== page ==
Ian Greaves, Paul Hunt, in Responding to Terrorism: A Medical Handbook. Churchill Livingstone 2010, 233–344.
The Novichok class of agents were reportedly developed in an attempt to circumvent the Chemical Weapons Treaty (chemical weapons are banned on the basis of chemical structure and therefore a new chemical agent is not subject to past treaties). They have reportedly been engineered to be undetectable by standard detection equipment and to defeat standard chemical protective gear. Like other nerve agents, the Novichok agents act by inhibiting the enzyme cholinesterase.
Novichok agents may be dispersed as an ultra-fine powder as opposed to a gas or a vapour.
Novichok agents may consist of two separate ‘non-toxic’ components that, when mixed, become the active nerve agent. No further information is available.
The main route of exposure is thought to be by inhalation, although absorption may also occur via skin or mucous membrane exposure.
Novichok is reported to be 5–8 times more lethal than VX nerve agent and effects are rapid, usually within 30 seconds to 2 minutes.
Symptoms are the same as those of other nerve agents... Local effects are thought to be immediate, while systemic effects may be delayed up to 18 hours.
Initial management must concentrate upon basic life support measures and decontamination in order to remove the agent and prevent additional exposure. Clothing should be removed and the skin washed with soap and water. Contact lenses should be removed and the eyes thoroughly irrigated for at least 5–10 minutes. Supplementary oxygen should be administered as soon as possible. Airway maintenance with manual or mechanical ventilation may be required.
Antidotes to nerve agent poisoning must be given immediately (see below). It should be noted that some Novichok agents have been specifically designed to be resistant to standard nerve agent antidote therapy.
Atropine repeated as required.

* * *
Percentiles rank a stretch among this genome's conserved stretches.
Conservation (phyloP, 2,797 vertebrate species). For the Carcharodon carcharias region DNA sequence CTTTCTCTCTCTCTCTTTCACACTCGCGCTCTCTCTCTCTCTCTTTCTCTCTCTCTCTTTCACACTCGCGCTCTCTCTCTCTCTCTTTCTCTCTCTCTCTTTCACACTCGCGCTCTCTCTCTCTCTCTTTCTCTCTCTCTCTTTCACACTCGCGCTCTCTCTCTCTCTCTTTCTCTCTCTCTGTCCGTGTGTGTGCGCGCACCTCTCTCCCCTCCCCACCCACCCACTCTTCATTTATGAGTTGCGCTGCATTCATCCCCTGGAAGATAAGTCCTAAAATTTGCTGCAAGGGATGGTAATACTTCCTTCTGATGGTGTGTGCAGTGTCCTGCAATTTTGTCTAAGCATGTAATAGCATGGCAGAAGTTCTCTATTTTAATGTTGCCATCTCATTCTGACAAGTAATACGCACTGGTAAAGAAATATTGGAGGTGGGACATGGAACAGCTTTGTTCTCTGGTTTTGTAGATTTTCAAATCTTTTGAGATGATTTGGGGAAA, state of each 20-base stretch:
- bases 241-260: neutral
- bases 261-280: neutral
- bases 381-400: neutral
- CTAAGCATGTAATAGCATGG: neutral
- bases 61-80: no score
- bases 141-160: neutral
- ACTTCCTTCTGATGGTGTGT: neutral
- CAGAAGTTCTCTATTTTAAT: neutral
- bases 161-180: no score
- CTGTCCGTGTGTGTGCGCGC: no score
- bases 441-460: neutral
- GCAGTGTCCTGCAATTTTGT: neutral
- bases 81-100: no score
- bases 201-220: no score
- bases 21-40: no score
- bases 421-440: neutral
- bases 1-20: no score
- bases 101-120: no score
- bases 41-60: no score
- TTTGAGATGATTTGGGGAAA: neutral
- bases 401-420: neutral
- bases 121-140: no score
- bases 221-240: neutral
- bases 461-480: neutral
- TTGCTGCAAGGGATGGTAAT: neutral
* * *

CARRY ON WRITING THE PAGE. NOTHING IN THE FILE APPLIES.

Novichok agents have a higher density than air and will therefore tend to collect in low-lying areas. No other information is available regarding their persistency.
Novichok agents are reported to produce more permanent injury, even following appropriate nerve agent antidote treatment.
Exposure to nerve agents may be tested for by checking blood samples for any decrease of acetylcholinesterase enzyme activity.
Appropriate PPE must be worn by members of emergency services who may be treating nerve agent casualties. Inadequate decontamination may result in secondary cases from exposure to primary cases.
Progressive symptoms suggest continued exposure which may be due to inadequate decontamination or inadequate treatment/insufficient antidote therapy.
Muscle twitching and excess secretions are the main distinguishing features between nerve agents and chemical asphyxiant agents, such as cyanide.
Future Biological and Chemical Weapons
Robert G. Darling, Erin E. Noste, in Ciottone's Disaster Medicine (Second Edition), Elsevier 2016, 489–498
Novichok (Russian for “newcomer”) refers to the alleged Russian development of a highly toxic binary nerve agent or generation of nerve agents (sometimes called “fourth-generation” agents). Only sketchy and unverifiable information is available in the unclassified literature, but the existence of these agents would demonstrate the possibility of creating new chemical compounds toxic enough to be used as chemical warfare or terrorist agents. One of the sources of unclassified information is from a dissident Russian scientist who wrote newspaper articles and published a book about the Novichok program and the types of chemical agents that were produced.